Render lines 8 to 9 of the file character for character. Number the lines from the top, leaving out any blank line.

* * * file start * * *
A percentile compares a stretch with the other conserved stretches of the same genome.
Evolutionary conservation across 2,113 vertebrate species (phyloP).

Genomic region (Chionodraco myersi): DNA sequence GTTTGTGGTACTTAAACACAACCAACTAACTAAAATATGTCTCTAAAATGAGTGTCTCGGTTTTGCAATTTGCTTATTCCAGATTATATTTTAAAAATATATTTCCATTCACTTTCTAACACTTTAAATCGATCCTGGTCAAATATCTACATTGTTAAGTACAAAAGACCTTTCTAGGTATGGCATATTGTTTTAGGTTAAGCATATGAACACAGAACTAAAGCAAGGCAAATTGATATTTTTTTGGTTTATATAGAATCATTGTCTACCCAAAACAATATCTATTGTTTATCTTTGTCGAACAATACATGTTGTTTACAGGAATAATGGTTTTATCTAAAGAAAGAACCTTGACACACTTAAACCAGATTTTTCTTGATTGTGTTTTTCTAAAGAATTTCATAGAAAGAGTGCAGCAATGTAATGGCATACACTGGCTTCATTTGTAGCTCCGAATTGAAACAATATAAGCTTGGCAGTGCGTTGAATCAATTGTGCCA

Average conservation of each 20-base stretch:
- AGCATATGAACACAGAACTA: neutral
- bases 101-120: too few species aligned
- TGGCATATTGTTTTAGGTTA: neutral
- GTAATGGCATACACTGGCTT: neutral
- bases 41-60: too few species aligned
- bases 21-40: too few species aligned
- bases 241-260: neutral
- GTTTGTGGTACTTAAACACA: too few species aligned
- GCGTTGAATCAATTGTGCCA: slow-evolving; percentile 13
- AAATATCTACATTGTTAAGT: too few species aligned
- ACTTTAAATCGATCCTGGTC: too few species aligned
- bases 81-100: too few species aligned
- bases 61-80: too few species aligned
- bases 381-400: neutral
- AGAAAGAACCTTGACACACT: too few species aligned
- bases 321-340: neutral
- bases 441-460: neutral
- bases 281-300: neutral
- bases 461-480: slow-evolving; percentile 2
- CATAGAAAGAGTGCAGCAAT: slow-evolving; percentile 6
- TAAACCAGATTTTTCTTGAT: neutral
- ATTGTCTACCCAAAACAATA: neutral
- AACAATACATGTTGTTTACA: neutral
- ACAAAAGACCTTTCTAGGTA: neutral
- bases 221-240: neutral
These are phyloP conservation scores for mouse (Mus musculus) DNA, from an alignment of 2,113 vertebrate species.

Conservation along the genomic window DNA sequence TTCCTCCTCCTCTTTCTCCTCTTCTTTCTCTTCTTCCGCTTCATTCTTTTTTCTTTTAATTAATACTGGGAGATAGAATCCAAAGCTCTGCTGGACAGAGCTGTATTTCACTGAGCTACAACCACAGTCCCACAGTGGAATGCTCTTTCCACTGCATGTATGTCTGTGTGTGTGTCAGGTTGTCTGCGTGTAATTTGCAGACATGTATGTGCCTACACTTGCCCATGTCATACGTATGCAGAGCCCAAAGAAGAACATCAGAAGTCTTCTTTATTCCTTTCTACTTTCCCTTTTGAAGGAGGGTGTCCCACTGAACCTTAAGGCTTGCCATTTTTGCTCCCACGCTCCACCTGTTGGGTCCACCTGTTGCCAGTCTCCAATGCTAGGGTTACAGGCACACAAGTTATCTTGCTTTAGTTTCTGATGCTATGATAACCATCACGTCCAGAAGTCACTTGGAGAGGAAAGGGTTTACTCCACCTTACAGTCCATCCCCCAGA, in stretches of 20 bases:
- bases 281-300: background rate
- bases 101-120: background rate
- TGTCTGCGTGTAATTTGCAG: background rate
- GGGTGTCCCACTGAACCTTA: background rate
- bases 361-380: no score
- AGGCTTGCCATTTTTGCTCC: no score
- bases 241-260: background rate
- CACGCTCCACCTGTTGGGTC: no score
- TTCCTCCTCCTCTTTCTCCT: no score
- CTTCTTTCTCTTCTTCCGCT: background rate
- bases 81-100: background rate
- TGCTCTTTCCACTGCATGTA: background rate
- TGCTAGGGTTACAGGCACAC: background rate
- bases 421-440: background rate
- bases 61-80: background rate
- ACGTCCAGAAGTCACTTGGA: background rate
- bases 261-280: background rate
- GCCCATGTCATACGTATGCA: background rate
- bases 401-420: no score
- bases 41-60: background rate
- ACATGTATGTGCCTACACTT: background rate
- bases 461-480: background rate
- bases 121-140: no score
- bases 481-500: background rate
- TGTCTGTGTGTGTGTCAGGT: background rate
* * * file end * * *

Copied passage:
- GTAATGGCATACACTGGCTT: neutral
- bases 41-60: too few species aligned